US 4221485 A
An optical smoke detector having a smoke sensing chamber comprising a point source of light mounted on the middle of a photodetector, the source of light transmitting in a forward direction and away from the photodetector and further having the point source of light located at the center of curvature of a spherical reflector. During normal standby periods when there are no smoke particles in the chamber to scatter the light, the light is transmitted to the spherical reflector and reflected back to the source without falling on the photodetector. In the presence of smoke the light is scattered and falls on the photodetector to indicate the presence of the smoke.
1. Optical smoke detector apparatus comprising:
a smoke sensing chamber having air inlet and outlet means;
a light emitter;
an optical sensor in said chamber having a face comprising a light receiver, said light emitter being mounted on said sensor, said light receiver being of a relatively large area with respect to said light emitter;
spherical light reflector means mounted in said chamber such that the light emitter is located at the center of curvature of the spherical light reflector means;
the light being directed from said light emitter onto said light reflecting means and not onto said light receiver, whereby the light directed on said spherical light reflecting means is reflected back to said light emitter without falling on said light receiver;
and whereby in the presence of smoke in said chamber, light is scattered thereby, and falls on said light receiving portion to indicate the presence of said smoke.
2. The apparatus in accordance with claim 1 wherein said light receiving portion is substantially planar, with said light emitting portion comprising an LED (light emitting diode) mounted in the middle of said light receiving portion, the LED constructed to emit light into a forward direction and does not direct illumination back onto the light receiving portion.
3. The apparatus in accordance with claim 1 wherein said light emitting portion is an infrared source and said optical sensor light receiving portion is sensitive to the infrared.
4. An improved smoke sensing chamber for an optical smoke detector apparatus comprising:
a smoke sensing chamber;
spherical mirror means in said chamber;
light source means mounted at the center of curvature of said mirror means in said chamber;
light detector means surrounding said light source means in said chamber;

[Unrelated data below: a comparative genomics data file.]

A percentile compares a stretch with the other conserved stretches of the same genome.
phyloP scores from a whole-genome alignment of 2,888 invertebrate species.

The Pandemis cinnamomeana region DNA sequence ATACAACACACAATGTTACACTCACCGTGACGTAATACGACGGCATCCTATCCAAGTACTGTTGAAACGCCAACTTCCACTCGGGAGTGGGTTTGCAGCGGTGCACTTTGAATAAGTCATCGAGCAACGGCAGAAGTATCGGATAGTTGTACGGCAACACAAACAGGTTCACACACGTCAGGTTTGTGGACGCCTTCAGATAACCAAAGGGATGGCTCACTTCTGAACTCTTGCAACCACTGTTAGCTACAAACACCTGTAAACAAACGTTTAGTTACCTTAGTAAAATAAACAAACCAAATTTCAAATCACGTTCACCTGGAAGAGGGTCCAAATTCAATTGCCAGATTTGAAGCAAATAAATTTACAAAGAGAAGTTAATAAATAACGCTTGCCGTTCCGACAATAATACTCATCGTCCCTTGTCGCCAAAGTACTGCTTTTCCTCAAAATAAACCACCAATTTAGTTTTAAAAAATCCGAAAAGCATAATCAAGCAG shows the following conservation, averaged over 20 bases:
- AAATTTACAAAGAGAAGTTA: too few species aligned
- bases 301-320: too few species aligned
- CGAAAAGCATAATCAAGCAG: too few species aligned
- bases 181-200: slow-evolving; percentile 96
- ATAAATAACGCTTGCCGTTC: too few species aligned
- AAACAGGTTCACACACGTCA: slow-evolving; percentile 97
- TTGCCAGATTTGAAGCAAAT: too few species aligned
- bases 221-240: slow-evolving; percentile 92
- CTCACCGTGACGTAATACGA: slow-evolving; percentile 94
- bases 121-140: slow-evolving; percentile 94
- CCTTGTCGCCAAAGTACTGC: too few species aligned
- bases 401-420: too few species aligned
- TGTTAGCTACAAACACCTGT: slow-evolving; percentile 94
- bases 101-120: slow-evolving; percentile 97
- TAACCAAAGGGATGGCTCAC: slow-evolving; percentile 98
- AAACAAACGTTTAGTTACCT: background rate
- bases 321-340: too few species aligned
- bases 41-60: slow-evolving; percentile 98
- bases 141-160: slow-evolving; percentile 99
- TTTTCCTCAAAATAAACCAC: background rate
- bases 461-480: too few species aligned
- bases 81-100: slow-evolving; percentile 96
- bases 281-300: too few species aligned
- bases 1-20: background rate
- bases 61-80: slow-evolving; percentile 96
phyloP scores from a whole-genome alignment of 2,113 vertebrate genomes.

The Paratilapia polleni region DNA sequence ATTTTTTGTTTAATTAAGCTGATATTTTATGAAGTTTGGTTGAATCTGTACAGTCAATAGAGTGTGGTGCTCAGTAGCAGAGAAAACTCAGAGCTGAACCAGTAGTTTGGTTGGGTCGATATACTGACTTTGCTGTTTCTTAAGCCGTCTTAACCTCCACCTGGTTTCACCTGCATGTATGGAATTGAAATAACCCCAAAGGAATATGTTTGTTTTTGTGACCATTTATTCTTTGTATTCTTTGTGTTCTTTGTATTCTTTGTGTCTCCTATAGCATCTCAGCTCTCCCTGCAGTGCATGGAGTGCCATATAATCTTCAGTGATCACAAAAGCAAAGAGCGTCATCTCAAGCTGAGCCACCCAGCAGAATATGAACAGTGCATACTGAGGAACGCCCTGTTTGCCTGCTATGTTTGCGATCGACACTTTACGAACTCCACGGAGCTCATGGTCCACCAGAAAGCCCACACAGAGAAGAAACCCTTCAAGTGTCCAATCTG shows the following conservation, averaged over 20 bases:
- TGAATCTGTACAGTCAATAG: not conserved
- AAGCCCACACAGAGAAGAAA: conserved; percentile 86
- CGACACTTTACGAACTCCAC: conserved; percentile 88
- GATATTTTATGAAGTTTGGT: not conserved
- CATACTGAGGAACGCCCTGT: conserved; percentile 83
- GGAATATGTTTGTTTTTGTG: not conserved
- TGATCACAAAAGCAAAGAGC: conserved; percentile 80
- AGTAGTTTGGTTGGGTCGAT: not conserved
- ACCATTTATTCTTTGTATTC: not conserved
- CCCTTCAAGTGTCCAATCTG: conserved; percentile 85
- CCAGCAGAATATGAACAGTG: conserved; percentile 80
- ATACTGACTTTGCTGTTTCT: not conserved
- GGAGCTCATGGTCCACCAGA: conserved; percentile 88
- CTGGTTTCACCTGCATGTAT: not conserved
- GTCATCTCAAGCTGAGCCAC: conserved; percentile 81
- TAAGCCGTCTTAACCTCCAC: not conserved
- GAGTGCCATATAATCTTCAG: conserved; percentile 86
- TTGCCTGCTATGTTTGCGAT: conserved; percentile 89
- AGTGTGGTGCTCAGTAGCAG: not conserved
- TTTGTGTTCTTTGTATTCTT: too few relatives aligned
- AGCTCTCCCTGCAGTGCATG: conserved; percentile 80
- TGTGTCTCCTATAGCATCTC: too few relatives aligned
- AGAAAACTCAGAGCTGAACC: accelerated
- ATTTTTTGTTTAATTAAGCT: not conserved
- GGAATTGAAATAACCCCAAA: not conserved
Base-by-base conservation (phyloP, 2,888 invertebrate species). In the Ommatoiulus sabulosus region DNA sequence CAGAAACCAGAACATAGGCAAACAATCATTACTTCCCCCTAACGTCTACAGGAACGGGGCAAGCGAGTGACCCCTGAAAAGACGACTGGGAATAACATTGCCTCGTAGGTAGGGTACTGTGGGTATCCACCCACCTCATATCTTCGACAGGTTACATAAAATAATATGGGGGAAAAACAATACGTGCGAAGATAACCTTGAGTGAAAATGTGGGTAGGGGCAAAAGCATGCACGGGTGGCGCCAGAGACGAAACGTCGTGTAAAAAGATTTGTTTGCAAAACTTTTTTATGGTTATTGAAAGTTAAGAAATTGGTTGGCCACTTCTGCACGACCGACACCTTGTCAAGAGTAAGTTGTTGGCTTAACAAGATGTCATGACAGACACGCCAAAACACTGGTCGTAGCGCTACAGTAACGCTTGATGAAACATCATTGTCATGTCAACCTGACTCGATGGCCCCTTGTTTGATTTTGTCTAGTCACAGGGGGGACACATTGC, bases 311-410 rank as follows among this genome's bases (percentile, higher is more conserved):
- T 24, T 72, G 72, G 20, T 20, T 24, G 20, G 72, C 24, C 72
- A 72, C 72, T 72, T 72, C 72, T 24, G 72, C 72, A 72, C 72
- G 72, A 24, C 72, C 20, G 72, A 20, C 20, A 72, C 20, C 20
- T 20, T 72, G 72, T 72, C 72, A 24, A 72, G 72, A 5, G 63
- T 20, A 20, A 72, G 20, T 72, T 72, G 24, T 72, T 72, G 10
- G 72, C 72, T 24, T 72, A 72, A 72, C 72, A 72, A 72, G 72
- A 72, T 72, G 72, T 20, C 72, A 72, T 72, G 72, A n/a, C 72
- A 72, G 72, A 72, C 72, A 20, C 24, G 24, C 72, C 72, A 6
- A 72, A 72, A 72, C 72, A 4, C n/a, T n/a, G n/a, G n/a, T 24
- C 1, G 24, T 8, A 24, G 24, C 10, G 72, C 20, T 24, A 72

the light from said source being forward directed onto said spherical mirror means and not onto said surrounding light detector means, whereby the light directed on said mirror means is reflected back to said source without falling on said light detector means;
and whereby in the presence of smoke in said chamber the light and the reflected light is scattered by the smoke particles and the scattered light falls on the light detector means to indicate the presence of said smoke.
5. The apparatus in accordance with claim 4 wherein said light source means is an infrared source.
6. The apparatus in accordance with claim 5 wherein said infrared source is a gallium arsenide light emitting diode (LED).
7. The apparatus in accordance with claim 5 wherein said light detector means is sensitive to the infrared source.
This invention relates generally to apparatus used in conjunction with fire detection and alarm systems. More particularly it relates to the field of optical smoke detectors designed to detect an annunciate the presence of smoke in the air in or moving through the device. To increase the sensitivity of the device the components of this device are arranged so that light is efficiently collected by means of a spherical reflector.
Typical photoelectric smoke detector configurations collect only a small fraction of the smoke-scattered light. This invention collects all of the light scattered through small angles in both the forward scatter and backward scatter by means of a spherical reflector. Small angle forward and backward scattering are the predominant scattering modes for particles in the size range of interest for smoke detection.
FIG. 1 of the drawings is a diagrammatic representation of the improved smoke detecting chamber.
FIGS. 2 and 4 are schematic sketches of the operation of the smoke detector.
FIG. 3 is a graphical representation of forward and backward light scatter in a smoke detector vs. smoke particle size.